Hollywood Fights ‘Legal’ Software to Stream Pirated Content

CorkyTV pitches its service as “Free TV For Life!” The easy-to-use software, offered by Corky Stanton for sale on Amazon Fire sticks and other streaming devices costing up to $300, lets users stream TV shows and movies from dubious websites. Stanton claims the software is completely legal, placing the responsibility on the user. He represents a new kind of entrepreneur that is raising concern in Hollywood as the entertainment industry continues to battle piracy and copyright infringement.

According to Bloomberg, networking equipment company Sandvine says that, “about 6 percent of households in North America already own digital media players doctored to let them tap unauthorized content.”

“It’s a huge problem,” said MPAA executive Karen Thorland. “It’s very user-friendly and growing very swiftly.”

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The problem is that, although the EU’s Court of Justice ruled against set-top boxes tweaked to enable piracy, in the U.S., says Electronic Frontier Foundation senior staff attorney Mitch Stoltz, Stanton and his ilk “are in trouble only if they encourage their customers to violate copyright laws.” Consumers are also free to stream pirated content; they only get in trouble if they download such content.

Some of these modified devices have been for sale on Amazon and other websites, and “black-market retailers of the gadgets may charge a fee of as much as $60 for unlimited access to unauthorized programming.”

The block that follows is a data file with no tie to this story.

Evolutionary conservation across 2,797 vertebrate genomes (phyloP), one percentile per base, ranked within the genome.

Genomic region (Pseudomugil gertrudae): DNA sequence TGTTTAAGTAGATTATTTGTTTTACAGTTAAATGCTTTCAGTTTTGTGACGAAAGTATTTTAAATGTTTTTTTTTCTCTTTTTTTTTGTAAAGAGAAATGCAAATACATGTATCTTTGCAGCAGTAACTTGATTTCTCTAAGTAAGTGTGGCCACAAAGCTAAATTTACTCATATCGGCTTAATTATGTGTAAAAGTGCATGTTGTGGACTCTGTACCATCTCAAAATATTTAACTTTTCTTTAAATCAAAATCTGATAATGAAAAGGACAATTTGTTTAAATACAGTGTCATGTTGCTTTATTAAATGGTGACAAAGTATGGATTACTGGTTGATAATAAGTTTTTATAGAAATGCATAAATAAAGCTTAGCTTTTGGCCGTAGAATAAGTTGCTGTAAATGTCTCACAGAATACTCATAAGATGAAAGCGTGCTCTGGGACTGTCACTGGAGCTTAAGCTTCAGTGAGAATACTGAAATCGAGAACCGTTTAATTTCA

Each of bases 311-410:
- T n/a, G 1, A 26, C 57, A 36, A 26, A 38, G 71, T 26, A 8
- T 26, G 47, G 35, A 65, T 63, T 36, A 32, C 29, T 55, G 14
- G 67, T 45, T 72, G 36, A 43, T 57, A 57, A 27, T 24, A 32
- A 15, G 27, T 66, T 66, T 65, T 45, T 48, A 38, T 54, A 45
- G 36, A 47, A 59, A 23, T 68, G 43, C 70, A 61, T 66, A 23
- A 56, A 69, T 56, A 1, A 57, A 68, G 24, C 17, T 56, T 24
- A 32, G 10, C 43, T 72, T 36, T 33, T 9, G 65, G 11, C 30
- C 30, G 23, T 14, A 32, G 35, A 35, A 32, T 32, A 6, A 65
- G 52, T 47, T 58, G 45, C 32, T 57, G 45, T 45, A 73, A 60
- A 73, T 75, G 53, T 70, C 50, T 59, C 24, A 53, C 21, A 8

“There are plenty of users accessing the programming without knowing that it wasn’t authorized,” said IP attorney Lance Koonce, who represented Dish against a company selling such devices.

The software used most often is Kodi, “a free application originally written for Microsoft’s Xbox and maintained by a group of volunteer developers,” that also allows users to “download any third-party app out there, including those offering pirated entertainment.”

“We aren’t necessarily fans of people altering the software for piracy purposes,” said Kodi product manager Nathan Betzen, who added that, “we have neither the ability nor the interest in preventing them.” The Kodi team, however, has been “issuing take-down notices to Amazon, eBay and Facebook aimed at people selling modified versions of the software to encourage piracy.”

One of those is Roku, and spokeswoman Tricia Mifsud said “the company is working with others in the business to combat streaming piracy.”

Some entertainment industry players have gone to court, but are forced to issue “Doe” complaints, since they cannot identify developers or operators in question. Koonce says a common problem is that, “most pirating enablers [are] registering their websites anonymously and shifting them around whenever a base server is found out.”

“There’s always an aspect of Whack-A-Mole,” he said. “The aggregate volume of this type of piracy is enormous. You see these boxes everywhere.”